1948 Olympic medal winner Tommy Godwin has died, aged 91. Godwin won two bronze medals at the 1948 London Olympics and was in the velodrome this year to witness the success of the current Great Britain team.



He died on Saturday, November 3, at the Marie Curie Hospice in Solihull according to British Cycling.



Godwin was an amateur cyclist in 1948, working 49 hours a week in a factory and racing at weekends. At the games he stayed in a private house near the Herne Hill velodrome and his mother came to London to cook for him and his team mates.



When they started their team pursuit all they knew was what order they were to ride in, and little more. Godwin, along with Dave Ricketss, Alan Geldard and Wilf Waters eventually won the bronze medal with a time of four minutes and 55 seconds.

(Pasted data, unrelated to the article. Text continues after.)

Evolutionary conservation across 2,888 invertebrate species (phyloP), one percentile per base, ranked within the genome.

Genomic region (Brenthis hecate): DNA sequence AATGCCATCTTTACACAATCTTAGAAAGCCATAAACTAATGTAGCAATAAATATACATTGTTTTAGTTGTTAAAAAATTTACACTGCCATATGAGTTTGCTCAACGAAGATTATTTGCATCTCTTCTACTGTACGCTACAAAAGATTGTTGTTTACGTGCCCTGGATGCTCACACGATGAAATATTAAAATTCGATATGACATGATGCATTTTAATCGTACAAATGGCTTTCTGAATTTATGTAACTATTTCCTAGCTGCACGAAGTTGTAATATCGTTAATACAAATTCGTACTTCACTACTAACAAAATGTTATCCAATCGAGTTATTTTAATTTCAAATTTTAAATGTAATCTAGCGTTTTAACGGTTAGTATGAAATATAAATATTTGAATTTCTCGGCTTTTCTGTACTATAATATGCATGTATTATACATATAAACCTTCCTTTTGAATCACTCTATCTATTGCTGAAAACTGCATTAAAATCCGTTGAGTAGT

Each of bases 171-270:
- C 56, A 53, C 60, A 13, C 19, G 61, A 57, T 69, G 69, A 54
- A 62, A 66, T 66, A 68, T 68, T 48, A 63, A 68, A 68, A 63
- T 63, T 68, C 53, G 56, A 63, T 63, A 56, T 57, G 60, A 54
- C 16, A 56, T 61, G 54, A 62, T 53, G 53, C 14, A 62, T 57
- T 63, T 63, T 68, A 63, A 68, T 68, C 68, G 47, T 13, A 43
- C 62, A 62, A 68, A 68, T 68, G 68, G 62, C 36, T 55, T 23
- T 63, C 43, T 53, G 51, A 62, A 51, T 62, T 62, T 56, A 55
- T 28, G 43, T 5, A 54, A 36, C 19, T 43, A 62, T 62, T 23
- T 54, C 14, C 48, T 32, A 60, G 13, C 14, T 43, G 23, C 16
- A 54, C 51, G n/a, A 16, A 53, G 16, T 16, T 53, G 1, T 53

Godwin was involved with the promotion of the 2012 Games, acting as Birmingham’s ambassador. He was at the track world cup in February and the Games themselves.



This year he was also awarded an honorary degree by Loughborough University and was inducted in to the Midlands Hall of Fame. He was a former British Cycling Federation President, coach and Solihul Cycling Club President.



Tommy Godwin, 1920 – 2012



Related links

The Tommy Godwin story